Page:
‘ (C8, Resource Book 4, page 81) However, some may argue they exchanged one addiction for another. Previous members and family members built the image of the ‘cult’ which scared people into actions such as deprogramming. However, there is no doubt that in many ways the communal environment and military style living helped those who were previously part of a sub-culture re-establish themselves back into a normality. The religious movements were an influencing aspect to the Cultural Revolution as they encouraged diversity and experimentation.
Although many of the movements lost public interest and changed direction they nonetheless left an important message about tolerance, personal choice and fulfilment through the individual which I believe has stuck within society today. CONCLUSION Overall, I think the term ‘Cultural Revolution’ is absolutely appropriate to describe the events of the ‘long sixties’. This essay is not exhaustive by any means and alongside the disciplines discussed there were great changes in music, art and other areas which all contributed to each other. It does seem that the situational causes picked up a momentum for the counter-culture.
The sixties counter-culture had a ‘domino effect’ – each new thought or idea fuelled a more extremist view and this fed into all disciplines, not just religion and science but also in literature, art and music. I feel that the vision of the counter-culture, of a more tolerant and democratic society did reach its realisation, though some may disagree. Jim Haynes’ autobiography, ‘Thanks for Coming! ‘ shows the deflation felt by many after the era lapsed; ‘The end of the sixties came as an incredible collapse [… [we weren’t going to change the world. We could only maybe change ourselves a bit. And I think that this resulted in a depression.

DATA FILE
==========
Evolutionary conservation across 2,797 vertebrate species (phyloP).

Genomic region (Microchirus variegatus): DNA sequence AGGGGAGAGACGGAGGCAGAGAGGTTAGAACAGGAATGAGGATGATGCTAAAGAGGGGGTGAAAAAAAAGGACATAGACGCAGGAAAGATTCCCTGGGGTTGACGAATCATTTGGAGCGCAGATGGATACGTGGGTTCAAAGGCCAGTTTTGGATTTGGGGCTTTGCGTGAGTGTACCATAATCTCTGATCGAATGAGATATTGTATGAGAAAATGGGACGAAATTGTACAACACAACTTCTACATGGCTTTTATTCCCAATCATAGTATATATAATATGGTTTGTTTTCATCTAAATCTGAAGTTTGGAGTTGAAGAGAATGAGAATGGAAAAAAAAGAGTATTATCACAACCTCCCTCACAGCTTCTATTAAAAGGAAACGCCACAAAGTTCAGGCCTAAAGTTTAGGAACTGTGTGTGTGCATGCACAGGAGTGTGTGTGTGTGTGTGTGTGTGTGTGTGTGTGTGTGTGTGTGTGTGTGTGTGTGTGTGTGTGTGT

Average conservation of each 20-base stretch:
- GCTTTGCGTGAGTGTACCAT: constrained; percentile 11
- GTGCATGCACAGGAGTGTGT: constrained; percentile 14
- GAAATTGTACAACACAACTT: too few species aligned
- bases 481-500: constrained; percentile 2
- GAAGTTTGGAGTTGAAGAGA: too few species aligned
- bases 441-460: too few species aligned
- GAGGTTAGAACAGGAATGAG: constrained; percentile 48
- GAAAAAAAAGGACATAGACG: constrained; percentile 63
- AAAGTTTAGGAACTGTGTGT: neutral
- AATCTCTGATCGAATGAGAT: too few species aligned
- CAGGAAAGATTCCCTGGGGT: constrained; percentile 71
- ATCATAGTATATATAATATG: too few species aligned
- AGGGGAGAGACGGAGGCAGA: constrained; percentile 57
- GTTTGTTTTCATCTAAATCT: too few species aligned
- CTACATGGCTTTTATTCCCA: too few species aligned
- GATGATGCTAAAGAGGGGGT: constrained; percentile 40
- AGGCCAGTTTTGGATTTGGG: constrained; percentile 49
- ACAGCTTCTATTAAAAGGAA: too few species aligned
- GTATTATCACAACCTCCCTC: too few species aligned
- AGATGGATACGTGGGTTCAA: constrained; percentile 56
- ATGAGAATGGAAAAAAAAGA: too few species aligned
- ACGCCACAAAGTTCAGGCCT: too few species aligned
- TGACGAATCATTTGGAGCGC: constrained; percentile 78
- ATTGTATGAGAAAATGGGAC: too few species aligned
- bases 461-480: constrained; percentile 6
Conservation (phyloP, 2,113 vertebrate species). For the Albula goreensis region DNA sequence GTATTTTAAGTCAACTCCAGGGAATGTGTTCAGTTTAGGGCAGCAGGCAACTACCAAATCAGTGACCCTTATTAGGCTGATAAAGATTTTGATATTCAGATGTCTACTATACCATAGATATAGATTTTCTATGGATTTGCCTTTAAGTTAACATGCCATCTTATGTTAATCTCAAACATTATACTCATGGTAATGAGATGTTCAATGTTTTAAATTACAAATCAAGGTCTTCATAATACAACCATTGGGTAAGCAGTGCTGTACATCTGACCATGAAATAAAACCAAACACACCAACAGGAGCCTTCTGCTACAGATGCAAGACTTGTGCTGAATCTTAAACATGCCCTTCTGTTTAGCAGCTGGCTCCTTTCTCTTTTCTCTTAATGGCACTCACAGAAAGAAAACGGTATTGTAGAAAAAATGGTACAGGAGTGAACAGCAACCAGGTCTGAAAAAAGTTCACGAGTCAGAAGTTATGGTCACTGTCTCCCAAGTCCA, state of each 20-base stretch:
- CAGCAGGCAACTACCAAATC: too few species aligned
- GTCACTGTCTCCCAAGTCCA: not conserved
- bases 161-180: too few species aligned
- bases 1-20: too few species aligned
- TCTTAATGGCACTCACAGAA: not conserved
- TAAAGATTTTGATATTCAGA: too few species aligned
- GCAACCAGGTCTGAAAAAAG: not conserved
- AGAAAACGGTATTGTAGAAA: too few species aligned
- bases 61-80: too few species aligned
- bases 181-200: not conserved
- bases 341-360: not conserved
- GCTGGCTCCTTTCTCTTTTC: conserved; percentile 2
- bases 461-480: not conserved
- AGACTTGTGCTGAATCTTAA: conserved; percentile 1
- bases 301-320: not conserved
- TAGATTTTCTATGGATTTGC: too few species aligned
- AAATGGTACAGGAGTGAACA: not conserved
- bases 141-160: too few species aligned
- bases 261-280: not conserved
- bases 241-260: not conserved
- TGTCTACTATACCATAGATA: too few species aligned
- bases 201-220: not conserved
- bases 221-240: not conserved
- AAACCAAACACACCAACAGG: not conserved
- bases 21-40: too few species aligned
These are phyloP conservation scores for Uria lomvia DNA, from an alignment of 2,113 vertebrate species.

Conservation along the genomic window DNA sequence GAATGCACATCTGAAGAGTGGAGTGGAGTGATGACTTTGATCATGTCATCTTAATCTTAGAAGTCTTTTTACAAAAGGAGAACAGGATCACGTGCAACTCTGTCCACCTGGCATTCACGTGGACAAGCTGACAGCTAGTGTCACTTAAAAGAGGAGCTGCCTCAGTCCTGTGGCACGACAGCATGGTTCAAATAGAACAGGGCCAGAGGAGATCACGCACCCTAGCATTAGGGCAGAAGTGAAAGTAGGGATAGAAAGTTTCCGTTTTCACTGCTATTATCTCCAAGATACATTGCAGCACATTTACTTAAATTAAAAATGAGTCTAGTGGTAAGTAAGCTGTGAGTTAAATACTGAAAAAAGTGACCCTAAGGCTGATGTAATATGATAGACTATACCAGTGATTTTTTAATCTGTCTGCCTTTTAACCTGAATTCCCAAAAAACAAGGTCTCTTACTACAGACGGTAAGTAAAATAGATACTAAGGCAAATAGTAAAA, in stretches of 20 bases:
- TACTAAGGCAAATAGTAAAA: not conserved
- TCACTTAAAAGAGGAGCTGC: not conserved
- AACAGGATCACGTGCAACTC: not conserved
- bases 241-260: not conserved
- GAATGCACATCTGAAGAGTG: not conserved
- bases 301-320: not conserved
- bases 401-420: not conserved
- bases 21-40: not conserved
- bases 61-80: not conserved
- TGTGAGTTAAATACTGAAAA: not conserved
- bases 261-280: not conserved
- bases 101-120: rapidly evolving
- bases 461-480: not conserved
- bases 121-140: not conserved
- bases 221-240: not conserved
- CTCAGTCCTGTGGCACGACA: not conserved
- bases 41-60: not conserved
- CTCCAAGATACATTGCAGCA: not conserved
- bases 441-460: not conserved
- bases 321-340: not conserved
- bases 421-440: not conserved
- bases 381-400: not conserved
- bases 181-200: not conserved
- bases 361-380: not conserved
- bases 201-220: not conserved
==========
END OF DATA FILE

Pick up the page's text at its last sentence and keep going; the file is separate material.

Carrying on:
‘ (A4, Resource Book 4, page 24) I think what he says about ‘changing ourselves’ is perhaps the most significant. These people grew to be adults, a generation older and these are now the elders of society, the people that fought for freedom and did ‘change’ themselves. So through the change of each individual comes a change of community, to a change or a society, to the change of the world. This tolerant attitude has been fed down to two or three further generations. So, surely this was the ‘Cultural Revolution’ – a culture we live in now, celebrating the individual, which is far removed from that prior to the ‘long sixties’.
TOTAL WORDS: 2079 BIBLIOGRAPHY The Open University (1998), A103 Block 7, The Sixties: Mainstream Culture and Counter-culture, Milton Keynes, The Open University The Open University (1998), A103 Resource Book 4, Milton Keynes, The Open University The Open University (1997), Illustration Book, Bath, The Open University The Open University, A103 TV25 The Open University, A103 TV26 The Open University, A103 TV27 The Open University, A103 TV28 The Open University, A103 TV29 The Open University AC2342: Music in the 60’s.